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Grid storage projects should be ‘immediate priority’ for South Africa to control load-shedding

By Will Norman
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The report also said that local value chains and more balanced generation could aid the process of the just energy transition. Image: South Africa Tourism.

South Africa needs to prioritise grid-located battery storage if it is to overcome the ongoing ‘load-shedding’ power outage crisis plaguing the country.

A new report from the International Institute for Sustainable Development (IISD) has found that national grid storage systems should be an immediate priority, alongside new renewables generation capacity, to ease pressure on the grid, optimise its efficiency and combat load shedding.

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By May 2023, this year had already seen more scheduled power cuts than the entirety of 2022, the report said. Deployment of batteries in commercial & industrial (C&I) and residential markets has been growing in South Africa as consumers look to protect themselves from load-shedding, but the report calls for a concerted effort at the national and municipal level for grid-scale energy storage.

“While deployment of batteries at commercial, industrial, and residential sites is accelerating, the rollout is happening in an uncoordinated manner, primarily as a self-funded response to worsening load shedding,” says Richard Halsey, policy advisor at IISD and the lead author of the ‘Watts in Store’ report. “South Africa needs national and municipal grid storage strategies, which will provide a positive signal to the energy storage industry that it can safely develop supply chains.”

The report said that deploying energy storage with solar PV will help in reducing demand for coal supply from Eskom, South Africa’s national grid operator which primarily provides coal-fired generation, as well as optimising the existing grid capacity by decoupling electricity generation and supply times and adding flexibility to the country’s brittle and fragile transmission system.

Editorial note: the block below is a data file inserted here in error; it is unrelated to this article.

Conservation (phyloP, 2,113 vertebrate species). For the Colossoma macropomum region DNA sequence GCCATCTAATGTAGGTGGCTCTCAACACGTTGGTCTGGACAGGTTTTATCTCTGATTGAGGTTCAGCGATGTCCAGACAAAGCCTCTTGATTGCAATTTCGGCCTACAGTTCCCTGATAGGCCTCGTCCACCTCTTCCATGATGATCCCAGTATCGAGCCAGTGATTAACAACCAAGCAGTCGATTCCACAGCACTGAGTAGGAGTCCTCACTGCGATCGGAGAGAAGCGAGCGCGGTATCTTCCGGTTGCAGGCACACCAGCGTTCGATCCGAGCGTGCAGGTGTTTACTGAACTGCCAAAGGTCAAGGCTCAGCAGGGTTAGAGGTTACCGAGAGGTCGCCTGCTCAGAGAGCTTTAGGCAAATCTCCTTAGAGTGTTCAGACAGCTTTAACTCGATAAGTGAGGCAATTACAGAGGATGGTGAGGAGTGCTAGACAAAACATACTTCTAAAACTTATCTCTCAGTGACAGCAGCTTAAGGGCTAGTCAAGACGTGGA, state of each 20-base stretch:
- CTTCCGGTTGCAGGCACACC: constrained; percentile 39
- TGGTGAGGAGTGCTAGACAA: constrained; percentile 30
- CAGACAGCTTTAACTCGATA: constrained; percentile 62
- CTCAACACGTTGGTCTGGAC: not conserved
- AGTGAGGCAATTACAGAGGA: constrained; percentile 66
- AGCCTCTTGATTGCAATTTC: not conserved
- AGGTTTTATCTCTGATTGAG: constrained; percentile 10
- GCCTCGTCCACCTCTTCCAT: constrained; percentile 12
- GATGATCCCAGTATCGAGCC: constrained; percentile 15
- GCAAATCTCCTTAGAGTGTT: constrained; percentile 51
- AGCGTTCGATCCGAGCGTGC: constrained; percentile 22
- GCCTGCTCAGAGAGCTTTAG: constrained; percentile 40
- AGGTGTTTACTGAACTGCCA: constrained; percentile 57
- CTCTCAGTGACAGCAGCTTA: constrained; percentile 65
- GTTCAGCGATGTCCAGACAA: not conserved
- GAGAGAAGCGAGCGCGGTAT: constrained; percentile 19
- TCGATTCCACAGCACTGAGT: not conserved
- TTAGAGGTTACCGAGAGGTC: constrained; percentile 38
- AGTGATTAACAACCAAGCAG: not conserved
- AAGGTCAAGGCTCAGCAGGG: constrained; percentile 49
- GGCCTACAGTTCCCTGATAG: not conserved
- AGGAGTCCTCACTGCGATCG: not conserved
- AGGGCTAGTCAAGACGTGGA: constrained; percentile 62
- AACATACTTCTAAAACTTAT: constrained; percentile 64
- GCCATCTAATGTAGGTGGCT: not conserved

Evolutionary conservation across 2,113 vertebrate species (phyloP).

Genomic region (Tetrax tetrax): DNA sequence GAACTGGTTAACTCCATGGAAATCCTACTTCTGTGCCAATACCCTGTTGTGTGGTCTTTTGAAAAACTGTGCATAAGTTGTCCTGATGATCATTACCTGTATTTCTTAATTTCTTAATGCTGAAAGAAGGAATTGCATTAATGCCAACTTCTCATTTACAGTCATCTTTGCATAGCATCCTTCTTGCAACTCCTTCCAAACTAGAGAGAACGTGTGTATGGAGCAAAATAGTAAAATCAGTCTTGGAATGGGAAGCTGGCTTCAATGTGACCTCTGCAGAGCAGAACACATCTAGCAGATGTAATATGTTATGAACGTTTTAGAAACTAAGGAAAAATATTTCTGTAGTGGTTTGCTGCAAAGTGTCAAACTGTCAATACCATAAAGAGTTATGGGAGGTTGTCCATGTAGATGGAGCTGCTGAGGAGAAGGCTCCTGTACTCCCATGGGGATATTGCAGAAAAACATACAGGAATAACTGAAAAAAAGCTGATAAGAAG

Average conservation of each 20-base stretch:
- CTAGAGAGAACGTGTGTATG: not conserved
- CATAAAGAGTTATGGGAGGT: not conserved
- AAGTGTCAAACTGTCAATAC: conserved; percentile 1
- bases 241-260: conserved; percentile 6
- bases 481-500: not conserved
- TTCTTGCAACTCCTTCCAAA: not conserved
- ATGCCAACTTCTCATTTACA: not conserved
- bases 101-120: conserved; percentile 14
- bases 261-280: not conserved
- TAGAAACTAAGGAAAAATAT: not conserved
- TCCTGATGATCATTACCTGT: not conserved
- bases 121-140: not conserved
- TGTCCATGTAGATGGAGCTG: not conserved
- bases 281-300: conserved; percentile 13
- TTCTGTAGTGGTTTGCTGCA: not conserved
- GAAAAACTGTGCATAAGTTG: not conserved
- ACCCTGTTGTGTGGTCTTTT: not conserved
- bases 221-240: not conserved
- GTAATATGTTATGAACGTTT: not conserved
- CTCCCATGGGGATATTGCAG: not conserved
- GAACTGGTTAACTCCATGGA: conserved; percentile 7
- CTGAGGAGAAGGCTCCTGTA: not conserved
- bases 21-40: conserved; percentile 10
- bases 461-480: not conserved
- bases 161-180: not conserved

Peak shaving – where potential excess power supply at off-peak times can be stored and used to lessen the spike in supply needed at peak hours – is another benefit that battery energy storage system (BESS) can provide and would contribute to the general levelling out of Eskom’s grid and create a more stable generation curve.

BESS could also be a cheaper alternative to full-scale grid expansion in the short term, widening the reach of the power network by deploying batteries for use at peak times to areas where costly and time-consuming grid infrastructure is yet to reach.

Pumped hydro is also a part of South Africa’s energy makeup, and the report found that it can play a significant role as a supporting technology to lithium-ion battery storage. It offers longer duration storage but requires a lot of time to build, which precludes it from contributing in the short term.

Ultimately, the report said that grid-scale batteries should be an immediate priority for South Africa. As it stands there is no government energy plan for the future development of energy storage, despite the significant growth of the global market and the almost 80% drop in the cost of lithium-ion batteries since 2013.

The majority of planned grid storage projects are delayed, it said, with deadlines for IRP and Eskom projects extending and finances yet to be secured.

Halsey said: “With the current electricity crisis requiring fast and effective measures, grid batteries can be an important part of the solution.”

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